DUBAI: Geometry and geography are at the core of Indian contemporary artist Jitish Kallat’s new exhibition in Dubai called “Order of Magnitude.”
Kallat, who is from Mumbai, is presenting his first solo exhibition in the Middle East in Dubai’s Alserkal Avenue until July 1.
The artist is showcasing paintings, multimedia installations, drawings and site-specific interventions that reflect his take on the relationship between the cosmic and the terrestrial.
As soon as you walk into the spacious airy room, you see a line of drawings that rotate around the exhibition, resembling the horizon and the equator.
Titled the “Integer Studies (Drawings from Life),” this project began by chance, Kallat told Arab News.
“Through much of 2020, for some reason I used to have on my computer’s homepage the websites that reveal the number of us on the planet. This used to go on for a few months but I didn’t quite analyze it. It was a peculiar feeling,” the artist said.
“On Jan. 1, 2021, I came back from my run in the morning and had this instinct to draw. So that led to this drawing,” said Kallat as he pointed at the first frame of the perfectly lined series.
Each drawing, which features geometric shapes, is done using a pencil and paint. It also has three sets of numbers: The algorithmically-estimated world population, the number of new births and the death count recorded at the moment of the work’s creation.
Kallat produced 365 artworks in 2021, creating something new every day. In the exhibition, he was able to display whatever the walls could hold, and that was around five to six months of paintings, according to Kallat.
Alongside these artworks is a wall-sized painting titled “Postulates from a Restless Radius,” with the perimeter taking the form of the conic Albers projection of the Earth.
The work begins as an unstable, cross-sectional grid — drawn in aquarelle pencil — that opens up the globe on a flat plane.
“I take the form of the map of the world, but then I start within that planetary form and use imagery that comes from under the ocean, suboceanic forms, celestial forms, bodily forms, botanical forms. So, it’s like working out multiple geometries in the world through a kind of abstraction,” explained Kallat, who has presented exhibitions around the world, including in Tokyo, Berlin, Milan, Sydney, Chicago and Brussels.
In the center of his exhibition, Kallat presents double-sided and multi-scopic photo works titled “Epicycles.”
This series began during the early days of the COVID-19 pandemic with a hand-drawn journal capturing minute changes in Kallat’s studio, which he lived in for a while to avoid infecting his family.
“I started looking at things I probably never looked at, like a small crack in the studio wall. I started observing small tiny changes in my studio environment and keeping a drawing book of them,” he said.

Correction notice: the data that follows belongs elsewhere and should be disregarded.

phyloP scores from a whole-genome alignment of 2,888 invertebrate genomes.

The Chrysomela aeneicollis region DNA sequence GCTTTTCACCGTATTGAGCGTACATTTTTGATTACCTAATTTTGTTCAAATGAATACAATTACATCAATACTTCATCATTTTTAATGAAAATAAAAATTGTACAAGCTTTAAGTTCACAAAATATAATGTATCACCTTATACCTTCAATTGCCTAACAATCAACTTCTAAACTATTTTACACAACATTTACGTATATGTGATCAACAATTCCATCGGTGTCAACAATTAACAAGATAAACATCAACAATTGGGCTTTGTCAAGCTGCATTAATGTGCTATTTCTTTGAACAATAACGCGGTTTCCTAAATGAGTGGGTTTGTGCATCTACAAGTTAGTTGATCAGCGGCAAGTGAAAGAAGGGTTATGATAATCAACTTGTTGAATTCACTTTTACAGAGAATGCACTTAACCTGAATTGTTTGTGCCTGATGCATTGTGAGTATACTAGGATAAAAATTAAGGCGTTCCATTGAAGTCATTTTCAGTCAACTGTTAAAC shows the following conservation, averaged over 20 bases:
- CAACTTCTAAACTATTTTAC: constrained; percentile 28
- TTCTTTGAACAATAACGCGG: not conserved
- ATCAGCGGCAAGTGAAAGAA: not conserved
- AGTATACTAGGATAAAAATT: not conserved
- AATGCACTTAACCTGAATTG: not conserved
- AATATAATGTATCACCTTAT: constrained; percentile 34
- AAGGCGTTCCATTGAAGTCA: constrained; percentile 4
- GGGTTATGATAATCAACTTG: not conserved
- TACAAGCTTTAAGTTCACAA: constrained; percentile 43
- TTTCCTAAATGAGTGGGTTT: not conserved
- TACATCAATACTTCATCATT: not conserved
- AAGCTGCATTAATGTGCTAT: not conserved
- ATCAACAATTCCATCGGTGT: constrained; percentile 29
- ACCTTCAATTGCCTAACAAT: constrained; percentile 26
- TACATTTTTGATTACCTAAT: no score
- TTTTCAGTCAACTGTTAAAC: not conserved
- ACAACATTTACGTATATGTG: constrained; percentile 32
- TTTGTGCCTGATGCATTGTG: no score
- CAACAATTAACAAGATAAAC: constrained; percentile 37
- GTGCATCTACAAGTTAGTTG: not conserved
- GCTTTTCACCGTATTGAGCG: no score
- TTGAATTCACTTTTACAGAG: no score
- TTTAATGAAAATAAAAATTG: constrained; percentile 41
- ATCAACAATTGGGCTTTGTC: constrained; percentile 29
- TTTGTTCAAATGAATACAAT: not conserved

He then populated the drawing book with images that come from the Family of Man exhibition organized by photographer Edward Steichen at the The Museum of Modern Art in New York in 1955.
The resulting prints combine the artist’s everyday observations with archival images of human solidarity taken by photographers from around the world. Composed on a lenticular surface, the depicted figures appear and disappear as one moves around the work, yielding a complex portrait of time.
On the second floor of the exhibition, Kallat presents his immersive installation “Covering Letter (terranum nuncius).”
He displays images from The Golden Record — a 12-inch gold-plated phonograph disc that traveled on NASA’s 1977 Voyager 1 and 2 space mission — resting on shelves along two opposite walls.
Placed inside programmed LED frames, 116 parallax prints flicker in a breath-like cadence.
“They are all images and sounds that are currently in interstellar space, outside the scope of the solar system. They left planet earth in 1977,” he explained. “This object, in the empty space, might go on. It may be the only thing that survives us. And the thought was if such an object was found by an alien, what would we tell them?”
The “Covering Letters” installation includes scientific, anatomical and cosmological diagrams in an attempt to encapsulate a summary of life on earth as it existed in 1977.
Permeating the exhibition space are the sounds of salutation to the universe that were included on The Golden Record in 55 languages.
As the two Voyager spaceships continue their journey in space, now over 14 billion miles away from earth, this work is a reminder of our world to an unknown other.
Kallat told Arab News: “I am very interested in some subtle invisible geometries. Every exhibition and every artwork has its own geometry that tries to reach out to some other intuitions through its geometry.”